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Friday night fun

by | February 7, 2019 5:00 pm

Last Updated: February 6, 2019 at 9:20 am

On any given Friday night, 200-300 youngsters flood the Walterboro Christian Center (WCC) to play basketball, pool, video games, skate, dance and leap in jump castles.
The huge play room occupies half of the old Kmart building on Robertson Boulevard, designed to entertain kids of all ages.
“We’ve been doing Friday Night Fun Night since we started the ministry,” said WCC Pastor JaDon Buckner. “They have access to skating, jumping castles, crazy carts, two basketball courts, pool tables, games like motorcycles, Pac-Man, PlayStation 4, Xboxes and computers. We have televisions set up, normally with basketball games but sometimes golf, because that’s something they’re probably not as familiar with and it’s a learning experience.”
On Friday nights from 7-10 p.m., the center is open to all children from toddlers on up. Children usually start appearing about 6:30, Buckner said. The WCC staff monitors activities in the playroom, the hallways and restrooms. That way parents can drop their children off for a few hours of fun and enjoy some “alone time” — or they can stay and watch the fun.
Basketball draws the most interest, Buckner said. One of the staff members, who is a Dorchester County principal and former school athletic department member, organizes teams for basketball competitions on one of the two courts, while on the other “they just kind of freelance.”
“We used to be on Washington Street in my mother’s store. We’d move the clothes racks and put out toys and let them play with them. Then when we went to 255 Washington St., we let them play in the back,” Buckner said.
The ministry started at his mother’s house, he said. “We used to do church services in her yard. Then we used her store, then Hampton Street Auditorium for a while, but it was hard having to set up and take down every week. So we moved into her store until we found 255 Washington St. We stayed there until we moved here on Aug. 5, 2005.”
They’d considered constructing a new building on just over 84 acres they owned on Cotttageville Highway, but “The Spirit of God gave me this building. I used to go past this building every morning on my way to 255 Washington St. And one morning someone asked if I’d ever considered this building,” he said. And he realized it just made more financial sense — a central location that already had a building, parking lot, water and sewer, 11 acres of land.
The expansive building offered not only room for the huge playroom, but also a banquet hall, a smaller meeting room, a religious bookstore and the church sanctuary. All of the rooms are available to rent to the public when they need to have a big meeting, a wedding, a birthday party or other event.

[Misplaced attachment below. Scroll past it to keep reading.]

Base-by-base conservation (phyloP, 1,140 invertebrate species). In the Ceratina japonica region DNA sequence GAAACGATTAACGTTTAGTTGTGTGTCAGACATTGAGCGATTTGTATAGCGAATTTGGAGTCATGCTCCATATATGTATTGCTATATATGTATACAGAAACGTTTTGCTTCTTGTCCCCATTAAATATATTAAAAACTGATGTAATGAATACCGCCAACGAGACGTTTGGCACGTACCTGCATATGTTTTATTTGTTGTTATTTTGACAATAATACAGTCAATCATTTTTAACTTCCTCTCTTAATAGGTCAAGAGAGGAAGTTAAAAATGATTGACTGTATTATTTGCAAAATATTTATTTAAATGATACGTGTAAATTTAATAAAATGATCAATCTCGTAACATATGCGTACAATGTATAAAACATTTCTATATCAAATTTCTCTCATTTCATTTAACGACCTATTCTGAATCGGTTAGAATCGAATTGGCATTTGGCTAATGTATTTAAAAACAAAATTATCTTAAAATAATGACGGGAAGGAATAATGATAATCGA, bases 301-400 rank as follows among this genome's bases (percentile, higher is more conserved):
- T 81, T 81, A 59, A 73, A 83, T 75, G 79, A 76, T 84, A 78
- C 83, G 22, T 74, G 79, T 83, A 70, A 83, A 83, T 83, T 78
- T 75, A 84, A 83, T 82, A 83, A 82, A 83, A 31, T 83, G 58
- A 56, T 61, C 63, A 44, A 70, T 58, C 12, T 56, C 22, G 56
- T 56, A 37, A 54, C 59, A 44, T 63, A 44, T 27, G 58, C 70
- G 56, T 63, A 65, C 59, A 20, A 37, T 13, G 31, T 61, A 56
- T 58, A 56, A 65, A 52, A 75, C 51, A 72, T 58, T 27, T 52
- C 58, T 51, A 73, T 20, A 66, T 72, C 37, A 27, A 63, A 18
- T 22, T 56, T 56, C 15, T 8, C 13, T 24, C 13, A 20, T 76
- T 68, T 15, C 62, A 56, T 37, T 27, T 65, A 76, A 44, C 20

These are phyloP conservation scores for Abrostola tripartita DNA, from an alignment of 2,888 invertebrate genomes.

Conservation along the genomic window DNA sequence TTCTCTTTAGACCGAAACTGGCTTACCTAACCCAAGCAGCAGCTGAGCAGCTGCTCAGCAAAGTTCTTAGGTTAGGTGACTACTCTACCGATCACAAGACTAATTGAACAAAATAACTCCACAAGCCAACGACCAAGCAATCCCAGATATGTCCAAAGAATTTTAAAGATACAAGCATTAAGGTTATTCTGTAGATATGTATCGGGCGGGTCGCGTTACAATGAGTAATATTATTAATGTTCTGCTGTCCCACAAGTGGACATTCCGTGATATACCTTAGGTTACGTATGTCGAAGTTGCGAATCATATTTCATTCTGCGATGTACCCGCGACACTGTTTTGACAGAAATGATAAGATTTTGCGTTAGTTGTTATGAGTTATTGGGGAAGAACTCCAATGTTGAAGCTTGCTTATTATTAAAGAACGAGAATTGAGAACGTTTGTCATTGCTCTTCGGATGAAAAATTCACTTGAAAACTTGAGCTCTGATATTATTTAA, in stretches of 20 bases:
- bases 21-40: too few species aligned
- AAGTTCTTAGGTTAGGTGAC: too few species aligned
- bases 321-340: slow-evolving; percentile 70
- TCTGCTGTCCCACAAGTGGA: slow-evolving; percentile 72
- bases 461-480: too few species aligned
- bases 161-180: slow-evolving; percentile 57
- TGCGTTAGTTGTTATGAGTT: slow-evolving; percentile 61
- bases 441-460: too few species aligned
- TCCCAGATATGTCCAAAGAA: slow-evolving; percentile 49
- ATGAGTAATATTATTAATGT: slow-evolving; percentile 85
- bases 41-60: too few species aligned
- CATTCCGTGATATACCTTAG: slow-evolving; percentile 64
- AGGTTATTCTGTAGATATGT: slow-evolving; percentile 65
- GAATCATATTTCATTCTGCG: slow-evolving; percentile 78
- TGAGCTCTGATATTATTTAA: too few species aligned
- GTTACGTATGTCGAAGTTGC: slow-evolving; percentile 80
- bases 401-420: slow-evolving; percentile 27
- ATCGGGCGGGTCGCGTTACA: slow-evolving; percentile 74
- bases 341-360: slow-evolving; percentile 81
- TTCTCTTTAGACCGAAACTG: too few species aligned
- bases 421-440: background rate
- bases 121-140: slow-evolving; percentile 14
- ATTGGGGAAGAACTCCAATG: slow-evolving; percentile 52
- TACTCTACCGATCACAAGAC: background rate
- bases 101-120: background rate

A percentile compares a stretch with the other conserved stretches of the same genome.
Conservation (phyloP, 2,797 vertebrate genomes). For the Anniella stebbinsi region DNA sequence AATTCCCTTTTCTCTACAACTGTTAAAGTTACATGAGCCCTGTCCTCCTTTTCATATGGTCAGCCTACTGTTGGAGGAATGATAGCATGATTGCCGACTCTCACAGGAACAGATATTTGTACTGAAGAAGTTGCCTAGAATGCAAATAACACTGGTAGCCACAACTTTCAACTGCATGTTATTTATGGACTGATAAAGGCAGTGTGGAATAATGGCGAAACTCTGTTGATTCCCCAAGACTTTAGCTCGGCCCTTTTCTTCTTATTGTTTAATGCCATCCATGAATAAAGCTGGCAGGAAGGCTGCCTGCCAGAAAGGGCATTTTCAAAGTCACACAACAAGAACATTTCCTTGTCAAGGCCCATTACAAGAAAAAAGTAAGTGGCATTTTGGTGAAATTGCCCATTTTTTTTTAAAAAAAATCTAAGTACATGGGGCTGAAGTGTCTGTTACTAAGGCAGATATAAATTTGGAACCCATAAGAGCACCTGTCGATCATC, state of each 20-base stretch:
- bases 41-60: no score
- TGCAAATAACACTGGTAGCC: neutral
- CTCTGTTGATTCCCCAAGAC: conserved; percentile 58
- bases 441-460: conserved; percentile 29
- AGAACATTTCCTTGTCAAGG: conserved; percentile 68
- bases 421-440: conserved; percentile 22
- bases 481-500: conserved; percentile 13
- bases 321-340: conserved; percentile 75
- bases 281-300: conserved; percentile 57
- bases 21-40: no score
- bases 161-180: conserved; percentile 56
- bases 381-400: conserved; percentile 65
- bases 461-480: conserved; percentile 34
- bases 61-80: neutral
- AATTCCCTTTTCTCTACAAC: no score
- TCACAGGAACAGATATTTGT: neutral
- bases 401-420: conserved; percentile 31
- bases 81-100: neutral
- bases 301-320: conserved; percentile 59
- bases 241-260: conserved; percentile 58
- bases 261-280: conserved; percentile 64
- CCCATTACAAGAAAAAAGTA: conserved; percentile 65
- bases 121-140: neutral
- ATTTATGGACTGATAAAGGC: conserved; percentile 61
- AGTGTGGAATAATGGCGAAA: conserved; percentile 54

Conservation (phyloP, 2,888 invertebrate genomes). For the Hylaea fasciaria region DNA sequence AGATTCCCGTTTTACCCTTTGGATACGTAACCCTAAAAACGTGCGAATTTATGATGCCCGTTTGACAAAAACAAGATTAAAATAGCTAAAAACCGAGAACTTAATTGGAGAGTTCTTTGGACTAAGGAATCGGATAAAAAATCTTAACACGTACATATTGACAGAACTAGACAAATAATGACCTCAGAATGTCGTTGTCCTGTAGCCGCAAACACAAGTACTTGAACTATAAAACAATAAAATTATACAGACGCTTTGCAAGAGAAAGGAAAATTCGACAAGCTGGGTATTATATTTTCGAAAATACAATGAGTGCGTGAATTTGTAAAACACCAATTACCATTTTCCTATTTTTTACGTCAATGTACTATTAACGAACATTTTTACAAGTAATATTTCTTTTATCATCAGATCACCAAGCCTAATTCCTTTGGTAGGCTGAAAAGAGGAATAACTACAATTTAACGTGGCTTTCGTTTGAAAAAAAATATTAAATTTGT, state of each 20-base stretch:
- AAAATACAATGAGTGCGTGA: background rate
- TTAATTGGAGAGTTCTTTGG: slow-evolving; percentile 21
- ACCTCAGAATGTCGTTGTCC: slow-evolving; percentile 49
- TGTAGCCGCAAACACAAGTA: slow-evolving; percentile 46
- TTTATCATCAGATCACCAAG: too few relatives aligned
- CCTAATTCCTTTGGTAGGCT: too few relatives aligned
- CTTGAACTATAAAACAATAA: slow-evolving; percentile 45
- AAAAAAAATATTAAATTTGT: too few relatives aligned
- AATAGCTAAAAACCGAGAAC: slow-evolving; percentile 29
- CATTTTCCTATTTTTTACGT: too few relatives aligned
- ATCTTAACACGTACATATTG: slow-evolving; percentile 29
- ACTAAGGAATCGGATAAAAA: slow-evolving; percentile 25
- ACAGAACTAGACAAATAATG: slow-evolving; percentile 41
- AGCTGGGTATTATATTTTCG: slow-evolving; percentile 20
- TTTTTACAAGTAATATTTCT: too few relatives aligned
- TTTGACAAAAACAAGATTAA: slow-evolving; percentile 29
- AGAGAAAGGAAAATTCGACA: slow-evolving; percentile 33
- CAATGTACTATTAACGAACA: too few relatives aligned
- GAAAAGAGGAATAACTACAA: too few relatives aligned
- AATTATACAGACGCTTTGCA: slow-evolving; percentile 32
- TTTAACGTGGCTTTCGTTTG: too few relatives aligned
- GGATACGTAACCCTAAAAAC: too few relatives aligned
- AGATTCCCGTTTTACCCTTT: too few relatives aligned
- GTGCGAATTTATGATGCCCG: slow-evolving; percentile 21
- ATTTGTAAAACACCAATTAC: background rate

“We’re here for the community. That’s really what it’s all about,” Buckner said.
His biggest regret is the loss of the center’s buses in a financial crisis a few years back. They used to load up buses with children about once a month for trips to see what the world outside of Colleton County was like. Trips ranged from Disney World to Atlanta to North Carolina. All the trips were free. “We made sure they didn’t have to do anything other than just go on the trip,” he said.
The trips were important because children need “to see things and realize there’s more to life than just what’s here in Walterboro. Exposure to other things so that they can be better students, a little more respectful, by seeing other things in life and knowing that what they’re seeing here is not all that life has to offer,” Buckner said. “And another thing is knowing that somebody cares enough for them to do those types of things with them and to help them develop into young men and young women. That’s why I’d like to have at least one bus back. A lot of the children who come in don’t get to see those types of things.”
But he’s still working on helping through the playroom. “We welcome everybody. We have a multi-culture crowd. It has grown in the last year to be some pretty decent numbers. We’ve been doing a lot of things that haven’t been recognized (health fairs, boys’ retreats, Christmas giveaways for adults and children, back-to-school supplies.) We try to do everything possible we can do to allow the community in. But our reward won’t come from them, it will come from Him.” So that’s OK.

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